Waleed Aly denies advising AFL on rule changes

21 August 2018

Written by: Tennyson Tinning

The Herald Sun reported that the AFL had consulted Aly on the proposed rule changes.



 Yesterday, the Herald Sun reported that the Project host Waleed Aly advised the AFL on proposed rule changes.

Aly said the allegations were wrong, as were the headlines.

“I did not advise anybody. I was not consulted.”

The Gold Logie winner explained that a meeting with AFL football operations boss Steve Hocking and AFL analyst David Rath was organised through former colleague and AFLW CEO Nicole Livingstone.

“In the course of being on [The Project]… I was pressing [Livingstone] as any self-respecting broadcaster would do, about what exactly the AFL was planning,” Aly said on SEN this morning.

“There’s been a lot of talk about three or four things that the AFL was pretty solid on doing to the game to make some changes to the style of the game. But no one was really saying in public what they were. So, I was pressing her for information.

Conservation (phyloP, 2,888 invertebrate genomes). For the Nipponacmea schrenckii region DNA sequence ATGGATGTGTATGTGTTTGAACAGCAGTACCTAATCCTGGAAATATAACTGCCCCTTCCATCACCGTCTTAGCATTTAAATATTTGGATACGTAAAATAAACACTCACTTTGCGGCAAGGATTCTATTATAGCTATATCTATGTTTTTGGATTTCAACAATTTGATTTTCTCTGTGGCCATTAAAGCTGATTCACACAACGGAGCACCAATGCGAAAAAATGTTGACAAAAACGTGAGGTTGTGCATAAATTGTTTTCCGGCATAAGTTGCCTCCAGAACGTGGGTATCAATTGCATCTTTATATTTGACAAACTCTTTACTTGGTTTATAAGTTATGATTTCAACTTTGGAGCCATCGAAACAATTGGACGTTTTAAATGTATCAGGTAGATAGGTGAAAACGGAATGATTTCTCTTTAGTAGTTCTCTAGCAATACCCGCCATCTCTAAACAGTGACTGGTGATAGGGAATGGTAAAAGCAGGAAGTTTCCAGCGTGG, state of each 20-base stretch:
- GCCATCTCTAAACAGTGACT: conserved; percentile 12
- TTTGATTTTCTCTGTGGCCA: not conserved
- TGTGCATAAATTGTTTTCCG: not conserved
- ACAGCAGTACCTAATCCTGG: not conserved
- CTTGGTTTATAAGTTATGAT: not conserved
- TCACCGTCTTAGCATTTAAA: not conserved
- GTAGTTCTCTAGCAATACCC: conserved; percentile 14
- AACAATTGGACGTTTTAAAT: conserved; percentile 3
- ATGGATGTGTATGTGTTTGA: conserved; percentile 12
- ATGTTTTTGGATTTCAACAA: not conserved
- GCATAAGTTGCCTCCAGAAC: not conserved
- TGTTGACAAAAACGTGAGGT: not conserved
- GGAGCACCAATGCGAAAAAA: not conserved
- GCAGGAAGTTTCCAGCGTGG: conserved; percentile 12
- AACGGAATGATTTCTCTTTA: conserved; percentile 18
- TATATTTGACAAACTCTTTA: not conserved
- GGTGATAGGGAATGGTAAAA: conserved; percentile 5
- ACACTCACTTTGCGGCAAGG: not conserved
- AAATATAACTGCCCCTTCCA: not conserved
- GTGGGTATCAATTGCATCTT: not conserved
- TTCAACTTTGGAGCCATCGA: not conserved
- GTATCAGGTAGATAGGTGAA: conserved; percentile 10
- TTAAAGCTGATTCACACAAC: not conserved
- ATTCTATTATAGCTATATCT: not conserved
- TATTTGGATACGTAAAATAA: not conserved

“And credit to [Livingstone], she said ‘I absolutely can’t tell you that’. ”

However, Livingstone said she could arrange a meeting with AFL representatives.

“She then said, ‘If you want, I can get you to a briefing and you can see what they’re looking at, the analysis behind it, that sort of thing’,” Aly said.

“I responded, ‘that would be amazing, but I don’t want to impose’. She said, ‘I’ll send Steve Hocking an email’.

“The offer came, they said ‘OK, they’d be happy to sit down with you and brief you on the research they’ve done’.”

AFL spokesman Patrick Keane confirmed that Aly had been part of a series of one-off meetings with Hocking and Rath.

Hocking and Rath have also met with broadcaster Gerard Whately, Brownlow Medallist Gerard Healy, former Herald Sun football writer Mike Sheahan and AFL legend Malcolm Blight.

New rules, such as an extended goal-square and enforced starting positions at centre bounces, have been trialled in the VFL in recent weeks.

“We don’t want to offend the fans,” Hocking said on 3AW on Saturday.

“They have called out congestion, No.1, and they have called out defensive tactics, No.2. What they want to see in the game is freedom (of ­movement).”